Create a Positive Climate Competency Domain
Leaders create a positive climate by analyzing team climate, earning trust, treating people with respect, enforcing accountability, encouraging people to have fun, demonstrating character, and managing expectations. High morale is a consequence of creating a positive climate. Creating a positive climate is essential for building resilient teams. The Create a Positive Climate competency domain is assessed for RBLP. RBLP-C, and RBLP-T certification.
Creating a Positive Climate Articles
Create a Positive Climate Leader Tasks:
Task 1: Analyze team climate.
- Climate is about the shared perceptions and attitudes of team members. A team’s climate can change quickly, for better or worse, based on the actions of team members and leaders.
- Positive climates are characterized by positive emotions. In a positive climate, people are more flexible, creative, and open to new ideas. Positive emotions help people cope with stress.
- People that work in a positive climate are more likely to develop cohesion and find purpose in the work that they do. Creating a positive climate sets the conditions for team learning.
- High morale is a consequence of creating a positive climate. People that work in a positive climate are more resilient.
Task 2: Earn trust.
- People are more willing to accept the influence of leaders that they trust. Because people are naturally skeptical of their leaders, it takes time for leaders to earn trust.
- When people perceive leaders as trustworthy, it inspires positive emotions and attitudes. Trust mitigates feelings of uncertainty and stress.
- People trust leaders that are authentic and have integrity. Being competent and confident also earns trust.
- People are more willing to take creative risks when they trust their leaders. Teams that trust their leaders are more effective at solving problems and overcoming challenges.
Task 3: Treat people with respect.
- When leaders treat people with respect, it improves job satisfaction, engagement, and productivity.
- Leaders are respectful when they value the opinions of team members. Active listening is a show of respect.
- Leaders are respectful when they recognize the hard work and contributions of team members.
- Leaders are respectful when they embrace diversity. Being fair, consistent, and inclusive is a show of respect.
Task 4: Enforce accountability.
- Enforcing accountability requires that standards for workplace conduct, performance, and learning are clearly communicated to the team.
- Leaders must hold themselves accountable. Leaders set the example for accountability by showing people “what right looks like”.
- When people learn from their mistakes, they are being accountable. A workplace without accountability is undisciplined and chaotic.
- Leaders should enforce accountability fairly and consistently. In most cases, enforcing accountability is about correction and not punishment.
Task 5: Encourage people to have fun.
- Having fun at work encourages camaraderie and builds social bonds. Having fun fosters collaboration and creativity.
- Having fun at work encourages job satisfaction, engagement, and productivity. A fun work environment helps to recruit and retain the best people.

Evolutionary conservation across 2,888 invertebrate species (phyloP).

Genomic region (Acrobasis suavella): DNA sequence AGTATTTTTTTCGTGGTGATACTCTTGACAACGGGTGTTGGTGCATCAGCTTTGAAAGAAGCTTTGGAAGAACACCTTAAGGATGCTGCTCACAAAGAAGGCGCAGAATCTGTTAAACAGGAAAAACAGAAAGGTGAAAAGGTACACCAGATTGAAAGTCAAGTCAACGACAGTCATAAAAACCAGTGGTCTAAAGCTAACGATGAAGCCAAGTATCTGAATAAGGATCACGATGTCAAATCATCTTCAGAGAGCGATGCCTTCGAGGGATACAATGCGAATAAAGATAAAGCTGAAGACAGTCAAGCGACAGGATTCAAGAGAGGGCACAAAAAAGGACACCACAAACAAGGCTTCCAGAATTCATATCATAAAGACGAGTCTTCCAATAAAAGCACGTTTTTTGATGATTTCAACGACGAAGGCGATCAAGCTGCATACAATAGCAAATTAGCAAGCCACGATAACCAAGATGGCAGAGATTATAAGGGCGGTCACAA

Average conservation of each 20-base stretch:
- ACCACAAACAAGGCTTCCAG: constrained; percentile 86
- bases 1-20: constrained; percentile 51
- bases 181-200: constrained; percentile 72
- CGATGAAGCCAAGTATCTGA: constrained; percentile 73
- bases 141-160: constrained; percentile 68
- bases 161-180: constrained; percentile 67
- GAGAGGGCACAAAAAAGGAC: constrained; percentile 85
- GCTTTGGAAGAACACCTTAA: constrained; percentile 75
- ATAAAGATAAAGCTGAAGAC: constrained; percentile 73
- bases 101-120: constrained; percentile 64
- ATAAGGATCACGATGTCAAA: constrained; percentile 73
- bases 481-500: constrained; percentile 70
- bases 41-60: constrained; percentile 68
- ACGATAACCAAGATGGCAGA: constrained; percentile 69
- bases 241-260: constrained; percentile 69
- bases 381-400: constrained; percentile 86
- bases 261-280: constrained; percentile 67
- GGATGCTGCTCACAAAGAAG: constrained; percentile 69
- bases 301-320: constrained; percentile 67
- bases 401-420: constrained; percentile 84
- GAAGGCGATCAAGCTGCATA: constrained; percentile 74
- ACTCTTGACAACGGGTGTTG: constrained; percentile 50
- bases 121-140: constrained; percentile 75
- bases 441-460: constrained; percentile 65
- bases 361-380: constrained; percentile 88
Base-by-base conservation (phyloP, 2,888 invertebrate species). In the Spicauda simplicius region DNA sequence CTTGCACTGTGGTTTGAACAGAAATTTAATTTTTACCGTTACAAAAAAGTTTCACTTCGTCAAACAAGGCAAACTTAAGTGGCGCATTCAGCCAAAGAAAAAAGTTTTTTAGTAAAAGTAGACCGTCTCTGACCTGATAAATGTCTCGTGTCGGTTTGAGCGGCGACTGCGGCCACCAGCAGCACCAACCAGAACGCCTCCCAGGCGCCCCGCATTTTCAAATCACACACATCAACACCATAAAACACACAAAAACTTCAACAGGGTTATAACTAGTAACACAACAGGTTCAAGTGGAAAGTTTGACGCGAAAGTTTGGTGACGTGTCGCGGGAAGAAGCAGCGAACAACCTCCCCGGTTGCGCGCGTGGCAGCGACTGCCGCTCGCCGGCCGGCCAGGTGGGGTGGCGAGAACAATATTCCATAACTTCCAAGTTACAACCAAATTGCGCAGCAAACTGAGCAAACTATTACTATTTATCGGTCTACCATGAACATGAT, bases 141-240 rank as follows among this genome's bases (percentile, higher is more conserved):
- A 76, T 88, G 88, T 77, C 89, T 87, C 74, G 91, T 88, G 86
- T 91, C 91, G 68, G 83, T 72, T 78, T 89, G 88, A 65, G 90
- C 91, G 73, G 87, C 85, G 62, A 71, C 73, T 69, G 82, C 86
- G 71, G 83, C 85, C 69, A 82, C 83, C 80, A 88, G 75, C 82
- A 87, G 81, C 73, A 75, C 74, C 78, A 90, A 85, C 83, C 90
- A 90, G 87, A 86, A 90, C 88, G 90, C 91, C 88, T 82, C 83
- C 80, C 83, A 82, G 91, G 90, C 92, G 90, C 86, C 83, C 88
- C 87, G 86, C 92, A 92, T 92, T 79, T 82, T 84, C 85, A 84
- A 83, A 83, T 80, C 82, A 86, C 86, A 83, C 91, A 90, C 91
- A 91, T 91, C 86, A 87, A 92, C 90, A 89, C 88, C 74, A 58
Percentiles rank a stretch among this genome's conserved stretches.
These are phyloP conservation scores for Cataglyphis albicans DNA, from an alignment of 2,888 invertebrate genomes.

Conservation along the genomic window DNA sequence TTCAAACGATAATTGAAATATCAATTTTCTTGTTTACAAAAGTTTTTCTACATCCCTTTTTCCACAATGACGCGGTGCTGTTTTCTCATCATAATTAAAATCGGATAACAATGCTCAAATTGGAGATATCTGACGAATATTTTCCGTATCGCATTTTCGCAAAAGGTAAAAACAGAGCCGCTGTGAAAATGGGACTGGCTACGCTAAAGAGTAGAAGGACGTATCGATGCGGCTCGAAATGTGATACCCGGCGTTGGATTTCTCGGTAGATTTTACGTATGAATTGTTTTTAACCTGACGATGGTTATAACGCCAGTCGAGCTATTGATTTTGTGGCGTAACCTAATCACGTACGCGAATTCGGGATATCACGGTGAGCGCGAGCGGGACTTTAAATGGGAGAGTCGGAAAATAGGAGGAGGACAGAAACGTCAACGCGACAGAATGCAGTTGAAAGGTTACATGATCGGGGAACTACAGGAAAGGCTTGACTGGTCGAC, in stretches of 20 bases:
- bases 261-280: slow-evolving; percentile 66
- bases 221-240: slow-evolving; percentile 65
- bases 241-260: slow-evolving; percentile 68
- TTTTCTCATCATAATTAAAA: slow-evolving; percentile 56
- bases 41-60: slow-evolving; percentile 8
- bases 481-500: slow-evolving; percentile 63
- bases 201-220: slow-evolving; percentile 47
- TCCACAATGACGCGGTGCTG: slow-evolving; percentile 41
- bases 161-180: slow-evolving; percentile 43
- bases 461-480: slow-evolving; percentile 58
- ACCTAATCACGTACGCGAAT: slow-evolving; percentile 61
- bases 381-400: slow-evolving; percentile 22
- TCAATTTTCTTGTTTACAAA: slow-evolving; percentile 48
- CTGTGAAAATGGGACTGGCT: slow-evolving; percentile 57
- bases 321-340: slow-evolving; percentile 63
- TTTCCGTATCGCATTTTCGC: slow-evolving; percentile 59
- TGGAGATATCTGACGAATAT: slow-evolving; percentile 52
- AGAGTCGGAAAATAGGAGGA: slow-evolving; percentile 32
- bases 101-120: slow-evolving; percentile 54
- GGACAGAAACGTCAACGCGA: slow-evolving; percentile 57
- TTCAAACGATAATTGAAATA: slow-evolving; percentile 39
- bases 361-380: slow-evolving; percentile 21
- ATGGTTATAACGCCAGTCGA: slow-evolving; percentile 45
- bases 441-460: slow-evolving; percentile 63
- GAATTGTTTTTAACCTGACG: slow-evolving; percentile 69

- Having fun at work helps people relax and take a mental break from the challenges they face. Humor and laughter are effective coping mechanisms against job stress.
- Leaders can encourage people to have fun at work by allocating time and resources accordingly.
Task 6: Demonstrate character.
- A leader’s character will make or break their reputation. People will not give 100% of their efforts to leaders that lack character.
- Moral courage, empathy, humility, and honesty are the “must have” components of character for leaders.
- Demonstrating character is the best way to lead by example. Moral courage and honesty earn trust. Humility and empathy show respect.
- Ethical challenges are a regular source of adversity in organizations. People of character handle stress better.
Task 7: Manage expectations.
- Plans rarely go as expected. Managing expectations helps people maintain a sense of control in the face of adversity.
- The sense of control that comes from managing expectations is empowering and leads to more effective problem-solving.
- Being mentally prepared for the unexpected enables proactive coping by enabling people to find coherence and predictability in adversity.
- Being pragmatic and prepared for bad outcomes doesn’t make someone a pessimist. Instead, when people see that challenges are manageable, it helps them remain optimistic and hopeful.
Know the relationship between culture and climate.
Know the relationship between climate and morale.
Know why earning trust creates a positive climate and builds collective resilience.
Know how to earn trust.
Know the relationship between authenticity and earning trust.
Know why treating people with respect creates a positive climate and builds collective resilience.
Know how to treat people with respect.
Know the relationship between inclusion and treating people with respect.
Know why enforcing accountability creates a positive climate and builds collective resilience.
Know how to enforce accountability.
Know why encouraging people to have fun creates a positive climate and builds collective resilience.
Know how to encourage people to have fun.
Know why demonstrating the character traits of moral courage, honesty, humility, and empathy creates a positive climate and builds collective resilience.
Know how to demonstrate the character traits of moral courage, honesty, humility, and empathy.
Know why managing expectations creates a positive climate and builds collective resilience.
Know how to manage expectations.
Know why creating a positive climate builds resilience.
Know how to create a positive climate.